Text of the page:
Emily Slesinger


The ocean has always been home to me. I grew up along the beaches of San Diego, and would take annual family vacations to Cape Cod, which probably sparked my earliest intrigue into marine science as I started comparing the different oceans. And while I’ve always been fascinated by the ocean and the life within, it wasn’t until undergraduate that I realized that I was serious about perusing a career in marine biology. I graduated from the University of California Santa Cruz where I received a B.S. in Marine Biology and a B.A. in Environmental Studies. While at UCSC, I interned in an invertebrate ecology lab, studying krill population dynamics in the Monterey Bay. In order to obtain krill samples, I went on a few NOAA scientific cruises that traversed the California coast from San Francisco down to San Diego and back, sampling primarily for juvenile rockfish. On these research cruises I realized my true passion lied in fish biology so after graduation, I interned at NOAA SWFSC in Santa Cruz assisting studies on rockfish fecundity and recruitment.

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I am currently pursing my Ph.D. under Dr. Grace Saba.  My research focus is on studying the effects of climate change on economically and ecologically valuable North Atlantic fish.  Specifically, I study the physiology of fish to relate how they may be negatively impacted or acclimate to a changing ocean.  My current project is finding the thermal optimum for black sea bass.  We do this by measuring black sea bass aerobic scope, the difference between their maximum and resting metabolic rates, at a range of temperatures to see which temperature promotes the highest scope.  This is considered their thermal optimum.  Since we can’t measure metabolic rate directly, we use oxygen consumption, which can be measured in respirometry chambers.  The data from this project will be used to create habitat models that will predict where black sea bass may migrate to as ocean temperature rises along the Northeast Shelf.  When I’m not taking care of and testing my cohort of experimental black sea bass, I enjoy anything outdoors such as hiking, fishing, running, traveling, learning how to deal with real winter, and going to the beach.   When I’m indoors, I enjoy making popcorn and then eating it.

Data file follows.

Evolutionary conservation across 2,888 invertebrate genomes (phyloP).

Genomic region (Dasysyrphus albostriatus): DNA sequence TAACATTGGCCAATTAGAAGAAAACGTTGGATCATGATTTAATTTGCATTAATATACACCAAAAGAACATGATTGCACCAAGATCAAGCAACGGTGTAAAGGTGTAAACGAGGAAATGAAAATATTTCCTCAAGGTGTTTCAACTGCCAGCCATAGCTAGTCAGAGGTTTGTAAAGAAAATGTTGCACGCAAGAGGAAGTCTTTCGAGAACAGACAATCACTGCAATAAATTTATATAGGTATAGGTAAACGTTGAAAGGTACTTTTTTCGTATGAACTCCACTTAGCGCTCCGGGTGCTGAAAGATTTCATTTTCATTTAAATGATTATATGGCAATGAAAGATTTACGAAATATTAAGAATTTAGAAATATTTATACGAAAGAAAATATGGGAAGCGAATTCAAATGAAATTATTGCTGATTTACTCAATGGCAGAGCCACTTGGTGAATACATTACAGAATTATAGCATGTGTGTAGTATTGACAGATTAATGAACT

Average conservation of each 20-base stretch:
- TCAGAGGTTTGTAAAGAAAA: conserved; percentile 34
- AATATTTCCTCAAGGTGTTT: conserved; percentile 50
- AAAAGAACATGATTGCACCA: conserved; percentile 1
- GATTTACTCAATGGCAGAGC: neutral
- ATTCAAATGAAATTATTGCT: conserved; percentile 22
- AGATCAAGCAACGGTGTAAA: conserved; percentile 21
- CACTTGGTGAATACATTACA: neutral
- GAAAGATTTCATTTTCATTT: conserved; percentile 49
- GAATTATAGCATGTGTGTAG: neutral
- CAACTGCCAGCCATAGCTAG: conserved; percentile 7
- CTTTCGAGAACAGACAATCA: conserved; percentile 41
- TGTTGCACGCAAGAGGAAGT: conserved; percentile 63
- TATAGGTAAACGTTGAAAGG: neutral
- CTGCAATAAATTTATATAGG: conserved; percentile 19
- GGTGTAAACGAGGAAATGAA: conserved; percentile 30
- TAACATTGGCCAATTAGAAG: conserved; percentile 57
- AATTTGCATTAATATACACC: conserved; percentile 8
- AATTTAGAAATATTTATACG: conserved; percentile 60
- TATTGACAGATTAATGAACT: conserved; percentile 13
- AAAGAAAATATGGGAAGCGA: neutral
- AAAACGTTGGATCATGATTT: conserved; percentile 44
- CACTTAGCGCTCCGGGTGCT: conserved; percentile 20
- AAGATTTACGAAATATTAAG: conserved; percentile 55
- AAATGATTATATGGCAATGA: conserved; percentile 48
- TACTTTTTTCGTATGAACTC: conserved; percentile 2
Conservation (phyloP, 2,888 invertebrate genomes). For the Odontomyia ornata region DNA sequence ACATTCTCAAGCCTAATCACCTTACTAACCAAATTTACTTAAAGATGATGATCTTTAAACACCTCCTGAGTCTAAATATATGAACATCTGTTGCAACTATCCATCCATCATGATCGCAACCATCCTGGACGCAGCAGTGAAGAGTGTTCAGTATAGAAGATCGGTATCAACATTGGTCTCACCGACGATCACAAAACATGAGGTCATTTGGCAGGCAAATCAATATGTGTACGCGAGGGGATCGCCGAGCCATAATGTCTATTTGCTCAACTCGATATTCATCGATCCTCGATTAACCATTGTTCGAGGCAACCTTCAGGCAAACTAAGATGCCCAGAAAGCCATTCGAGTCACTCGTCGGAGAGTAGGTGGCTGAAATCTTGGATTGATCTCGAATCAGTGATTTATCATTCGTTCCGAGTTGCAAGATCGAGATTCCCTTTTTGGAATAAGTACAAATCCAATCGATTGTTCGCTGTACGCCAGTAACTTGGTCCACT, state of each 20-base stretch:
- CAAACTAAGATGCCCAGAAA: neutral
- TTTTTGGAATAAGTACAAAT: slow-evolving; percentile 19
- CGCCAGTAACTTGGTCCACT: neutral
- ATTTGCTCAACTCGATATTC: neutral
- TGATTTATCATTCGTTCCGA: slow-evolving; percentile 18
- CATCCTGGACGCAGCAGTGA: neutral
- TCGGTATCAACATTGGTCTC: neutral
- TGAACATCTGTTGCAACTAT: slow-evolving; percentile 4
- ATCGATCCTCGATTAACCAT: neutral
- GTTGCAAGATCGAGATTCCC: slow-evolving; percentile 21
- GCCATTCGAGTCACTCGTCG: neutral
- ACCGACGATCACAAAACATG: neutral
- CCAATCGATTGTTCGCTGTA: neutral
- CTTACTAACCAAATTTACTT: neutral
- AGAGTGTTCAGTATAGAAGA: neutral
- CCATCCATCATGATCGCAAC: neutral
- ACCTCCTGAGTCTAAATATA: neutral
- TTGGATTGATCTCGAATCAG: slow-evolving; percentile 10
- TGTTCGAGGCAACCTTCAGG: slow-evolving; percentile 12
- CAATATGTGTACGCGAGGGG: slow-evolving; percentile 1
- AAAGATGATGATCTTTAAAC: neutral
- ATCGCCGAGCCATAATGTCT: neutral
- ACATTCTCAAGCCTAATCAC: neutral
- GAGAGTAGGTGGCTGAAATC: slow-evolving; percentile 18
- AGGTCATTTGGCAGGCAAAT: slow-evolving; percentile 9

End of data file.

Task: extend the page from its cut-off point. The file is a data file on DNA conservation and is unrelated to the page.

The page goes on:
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Black sea bass in respirometry chamber (left) and the entire chamber-computer system set up (right).

Austin Grubb

Austin Grubb

Being born and raised near a small state park in a rural part of south-central Pennsylvania helped me develop a love for the natural world at an early age. Though I grew up in landlocked PA, the ocean, and especially marine life, was as fascinating to me as the green areas on land that I saw every day. Biology class in high school reaffirmed my curiosity about living things and by the end of high school, I knew I wanted to study biology in college. I ended up in an even more rural part of central PA, at Susquehanna University, a small liberal arts school, where I studied biology and Spanish. Named after its proximity to the Susquehanna River, SU gave me ample opportunities to study freshwater ecosystems. As a senior, I studied benthic, microalgae known as diatoms and used their community composition as a bioindicator of water quality below the confluence of the Susquehanna River. After studying abroad in Costa Rica, I completed a research internship at the University of Rhode Island’s Graduate School of Oceanography, where I studied diatoms that were suspended in the water column (and therefore a part of the phytoplankton). My interest in phytoplankton grew tremendously during my time at URI GSO.

Austin Grub

Now, I am a Ph.D. student in the Oceanography program working with Dr. Kay Bidle and Dr. Kim Thamatrakoln. I study a group of phytoplankton known as coccolithophores. In addition to supporting food webs through photosynthesis, coccolithophores produce and secrete intricate calcium carbonate plates that cover each cell. The production of these inorganic carbon plates or coccoliths along with the fixation of carbon via photosynthesis make coccolithophores key players in the global carbon cycle and carbon export. My thesis addresses one of the biggest questions in coccolithophore research: why do coccolithophores calcify and what are the costs and benefits of calcification for coccolithophores at a cellular and ecosystem level? My work, and the work of other members of our lab, uses the model organism Emiliania huxleyi to address this key question by investigating several factors that are impacted by calcification, including growth, photosynthesis, and viral infection.

Austin Grubb